book cover of The Madstone
Added by 6 members
 

The Madstone

(2023)
A novel by

 
 
“A wonderfully transporting tale of love in the Old West” (People Magazine) and “a brilliant, beautiful page-turner” (Chris Bohjalian, #1 New York Times bestselling author of The Double Blind) about a pregnant young mother, her child, and the frontier tradesman who helps them flee vengeful outlaws, in a work that echoes Lonesome Dove and News of the World.

Texas hill country, 1868. As nineteen-year-old Benjamin Shreve tends to business in his workshop, he witnesses a stagecoach strand a passenger. When the man, a treasure hunter, persuades Benjamin to help track down the vanished coach—and a mysterious fortune left aboard—Benjamin is drawn into a drama whose scope he could never have imagined, for they discover on reaching the coach that its passengers include Nell, a pregnant young woman, and her four-year-old son, Tot, who are fleeing Nell’s brutal husband and his murderous brothers.

Having told the Freedmen’s Bureau the whereabouts of her husband’s gang—a sadistic group wanted for countless acts of harassment and violence against Black citizens—Nell is in grave danger. If her husband catches her, he will kill her and take their son. Learning of their plight, Benjamin offers to deliver Nell and Tot to a distant port on the Gulf of Mexico, where they can board a ship to safety. He is joined in this chivalrous act by two other companions: the treasure hunter whose stranding began this endeavor and a restless Black Seminole who is a veteran of wars on both sides of the Rio Grande and who has an escape plan of his own.

Fraught with jeopardy from the outset, the trek across Texas becomes still more dangerous as buried secrets, including a cursed necklace, emerge. And even as Benjamin falls in love with Nell and imagines a life as Tot’s father, vengeful pursuers are never far behind. With its vivid characters and expansive canvas,
The Madstone calls to mind Lonesome Dove, yet Elizabeth Crook’s new novel is a singular achievement. Told in Benjamin’s resolute and unforgettable voice, it is full of eccentric action, unrelenting peril, and droll humor—a thrilling and beautifully rendered story of three people sharing a hazardous and defining journey that will forever bind them together.

Genre: Historical

Praise for this book

"The Madstone is a treasure: a brilliant, beautiful page-turner of a book. Elizabeth Crook has reimagined the Western, giving us a poignant love story and a riveting road novel. I devoured it--and you will, too." - Chris Bohjalian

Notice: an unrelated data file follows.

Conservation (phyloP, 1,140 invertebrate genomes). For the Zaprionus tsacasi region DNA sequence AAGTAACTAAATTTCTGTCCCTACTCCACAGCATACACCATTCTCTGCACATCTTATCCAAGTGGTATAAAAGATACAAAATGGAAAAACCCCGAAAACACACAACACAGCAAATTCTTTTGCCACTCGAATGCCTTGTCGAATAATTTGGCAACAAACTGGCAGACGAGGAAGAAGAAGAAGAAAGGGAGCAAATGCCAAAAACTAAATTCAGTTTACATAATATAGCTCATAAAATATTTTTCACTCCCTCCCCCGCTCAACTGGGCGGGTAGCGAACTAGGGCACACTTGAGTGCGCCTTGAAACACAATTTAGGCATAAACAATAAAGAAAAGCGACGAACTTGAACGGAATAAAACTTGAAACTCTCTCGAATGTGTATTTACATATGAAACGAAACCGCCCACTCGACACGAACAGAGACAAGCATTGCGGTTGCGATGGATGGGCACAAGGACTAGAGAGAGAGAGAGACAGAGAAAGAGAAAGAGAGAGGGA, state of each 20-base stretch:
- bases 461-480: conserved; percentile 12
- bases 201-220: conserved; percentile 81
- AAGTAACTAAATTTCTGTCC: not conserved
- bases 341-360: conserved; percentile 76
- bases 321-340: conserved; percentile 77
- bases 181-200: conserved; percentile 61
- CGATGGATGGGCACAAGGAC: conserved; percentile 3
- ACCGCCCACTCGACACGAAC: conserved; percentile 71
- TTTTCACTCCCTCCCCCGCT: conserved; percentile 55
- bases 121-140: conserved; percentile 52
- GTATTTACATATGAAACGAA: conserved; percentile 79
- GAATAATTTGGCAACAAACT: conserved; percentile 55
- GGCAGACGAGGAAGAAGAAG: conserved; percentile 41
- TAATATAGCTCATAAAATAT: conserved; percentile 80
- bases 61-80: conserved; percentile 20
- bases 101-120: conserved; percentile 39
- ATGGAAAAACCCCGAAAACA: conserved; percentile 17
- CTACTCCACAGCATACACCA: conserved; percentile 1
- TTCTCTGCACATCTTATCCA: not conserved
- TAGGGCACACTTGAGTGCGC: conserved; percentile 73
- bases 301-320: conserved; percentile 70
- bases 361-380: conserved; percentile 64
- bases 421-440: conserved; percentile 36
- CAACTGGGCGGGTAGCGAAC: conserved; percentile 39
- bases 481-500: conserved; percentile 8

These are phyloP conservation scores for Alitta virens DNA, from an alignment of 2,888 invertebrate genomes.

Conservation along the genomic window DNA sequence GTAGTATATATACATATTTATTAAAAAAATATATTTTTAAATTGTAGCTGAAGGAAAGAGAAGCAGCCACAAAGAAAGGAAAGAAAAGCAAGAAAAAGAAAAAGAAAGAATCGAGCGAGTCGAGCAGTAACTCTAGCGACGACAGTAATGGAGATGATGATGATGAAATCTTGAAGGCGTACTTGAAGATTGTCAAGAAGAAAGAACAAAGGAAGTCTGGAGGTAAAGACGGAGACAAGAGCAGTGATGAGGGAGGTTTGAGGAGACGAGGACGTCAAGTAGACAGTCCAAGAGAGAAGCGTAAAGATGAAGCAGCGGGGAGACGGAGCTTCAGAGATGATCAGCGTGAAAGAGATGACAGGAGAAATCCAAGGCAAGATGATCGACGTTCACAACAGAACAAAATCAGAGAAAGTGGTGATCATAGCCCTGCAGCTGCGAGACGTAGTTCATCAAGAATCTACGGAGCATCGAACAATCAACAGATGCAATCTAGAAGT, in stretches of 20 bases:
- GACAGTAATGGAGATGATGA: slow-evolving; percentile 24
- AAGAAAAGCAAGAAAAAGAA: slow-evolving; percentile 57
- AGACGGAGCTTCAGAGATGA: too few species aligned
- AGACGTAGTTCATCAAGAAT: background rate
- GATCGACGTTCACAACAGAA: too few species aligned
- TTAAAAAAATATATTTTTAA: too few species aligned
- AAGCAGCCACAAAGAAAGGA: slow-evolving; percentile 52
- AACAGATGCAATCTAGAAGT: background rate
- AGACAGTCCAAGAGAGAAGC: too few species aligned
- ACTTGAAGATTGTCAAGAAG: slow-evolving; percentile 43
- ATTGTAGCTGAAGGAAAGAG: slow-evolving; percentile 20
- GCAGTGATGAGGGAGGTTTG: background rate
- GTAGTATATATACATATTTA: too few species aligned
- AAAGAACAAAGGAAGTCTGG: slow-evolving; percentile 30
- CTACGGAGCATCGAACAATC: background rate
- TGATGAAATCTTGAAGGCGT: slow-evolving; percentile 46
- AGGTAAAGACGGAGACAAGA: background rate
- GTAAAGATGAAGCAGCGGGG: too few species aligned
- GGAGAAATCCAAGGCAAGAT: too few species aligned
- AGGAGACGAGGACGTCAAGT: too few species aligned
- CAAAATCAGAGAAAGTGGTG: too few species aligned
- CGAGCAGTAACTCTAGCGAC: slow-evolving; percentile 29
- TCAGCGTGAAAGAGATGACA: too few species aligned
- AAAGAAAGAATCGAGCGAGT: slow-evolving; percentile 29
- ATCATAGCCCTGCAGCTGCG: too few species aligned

"The Madstone is a wonderful book. The tale that Elizabeth Crook conjures out of the most basic materials--a man goes on a trip, things happen, and the trip becomes a quest--should take its place alongside the very best novels of the American West, a top rank that includes Lonesome Dove, Little Big Man, News of the World, and Blood Meridian. Yes, it's that good; I didn't want it to end. Benjamin Shreve and his compatriots affected me as few characters have in recent years, and I think of them still." - Ben Fountain

"Elizabeth Crook is a magician of a novelist, bringing the past to life with a tale of epic proportions that must be read to be believed. The voice of Benjamin Shreve stands alone in recent fiction, and all of Crook's characters linger long after you've finished reading. The Madstone is a marvel." - Nathan Harris

"A multilayered tale . . . Benjamin Shreve, the teenage narrator of The Which Way Tree, unspools his tale of Civil War-era Texas in a voice that is utterly convincing, consistent, and believable. Crook never slips out of that voice for a moment. This is no small feat given that the tale involves Benjamin's demented half sister, the infamous massacre of Union-sympathizing German immigrants by local Confederates, and a giant panther. Any first-person voice involving a young Southern boy invites comparisons to Huck Finn. But dialects have complexities and Crook appears to be a master of them. Benjamin's voice swings between the rhythms of the Southern hills and the lofty, elevated tone encountered in Twain and contemporary Westerns . . . His speech can switch from hyperbole to understatement in the same sentence--and it is a wonderfully deadpan understatement . . . The language is arresting . . . The Which Way Tree is a commendable and very readable addition to the tale-spinning tradition and its beautiful use of language." - Paulette Jiles

"It would be unfair to call Elizabeth Crook the true heir to Paulette Jiles, Charles Portis, and Larry McMurtry, because Crook's style is emphatically her own, but I want to anyway because she's just so damn good. The Madstone, one long riveting epistle that reads like music, has a fully formed voice in its young narrator, pitch-perfect dialogue, and wit as dry as a mesquite tree. I would read, and will continue to read, anything Crook writes." - Nathaniel Ian Miller


Visitors also looked at these books


Used availability for Elizabeth Crook's The Madstone


About Fantastic Fiction       Information for Authors